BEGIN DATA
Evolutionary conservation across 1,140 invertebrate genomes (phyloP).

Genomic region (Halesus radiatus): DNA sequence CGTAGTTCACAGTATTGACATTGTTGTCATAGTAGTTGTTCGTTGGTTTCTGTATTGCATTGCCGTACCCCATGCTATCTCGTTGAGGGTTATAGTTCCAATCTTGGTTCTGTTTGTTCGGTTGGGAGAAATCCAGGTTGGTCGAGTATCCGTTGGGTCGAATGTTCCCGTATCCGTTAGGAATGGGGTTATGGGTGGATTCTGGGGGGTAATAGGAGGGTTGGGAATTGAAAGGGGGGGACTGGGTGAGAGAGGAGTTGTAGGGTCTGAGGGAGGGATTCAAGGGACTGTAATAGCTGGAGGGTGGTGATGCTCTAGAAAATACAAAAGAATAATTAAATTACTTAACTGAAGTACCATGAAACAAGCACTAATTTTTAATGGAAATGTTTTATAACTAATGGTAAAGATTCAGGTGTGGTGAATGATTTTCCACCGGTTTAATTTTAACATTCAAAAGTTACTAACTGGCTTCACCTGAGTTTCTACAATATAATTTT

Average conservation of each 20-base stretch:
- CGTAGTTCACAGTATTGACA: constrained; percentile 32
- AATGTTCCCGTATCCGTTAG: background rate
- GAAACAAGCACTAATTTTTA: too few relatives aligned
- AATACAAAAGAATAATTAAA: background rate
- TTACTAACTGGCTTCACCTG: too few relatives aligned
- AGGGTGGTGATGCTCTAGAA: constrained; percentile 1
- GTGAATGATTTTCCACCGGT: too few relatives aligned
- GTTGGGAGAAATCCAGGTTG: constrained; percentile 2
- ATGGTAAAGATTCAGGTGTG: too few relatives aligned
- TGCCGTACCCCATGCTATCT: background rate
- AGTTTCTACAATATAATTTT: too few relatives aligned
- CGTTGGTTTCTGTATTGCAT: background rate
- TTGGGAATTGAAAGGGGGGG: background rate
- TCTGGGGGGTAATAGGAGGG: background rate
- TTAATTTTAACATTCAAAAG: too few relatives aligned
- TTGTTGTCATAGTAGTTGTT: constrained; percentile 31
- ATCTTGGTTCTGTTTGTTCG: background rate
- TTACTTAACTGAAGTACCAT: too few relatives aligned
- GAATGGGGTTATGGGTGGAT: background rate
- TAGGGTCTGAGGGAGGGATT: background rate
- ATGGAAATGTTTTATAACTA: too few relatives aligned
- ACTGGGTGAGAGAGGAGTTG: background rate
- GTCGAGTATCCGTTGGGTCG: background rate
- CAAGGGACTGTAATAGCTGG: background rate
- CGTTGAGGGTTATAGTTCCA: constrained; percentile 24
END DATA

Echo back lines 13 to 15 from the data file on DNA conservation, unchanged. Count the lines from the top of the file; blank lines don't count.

- TGCCGTACCCCATGCTATCT: background rate
- AGTTTCTACAATATAATTTT: too few relatives aligned
- CGTTGGTTTCTGTATTGCAT: background rate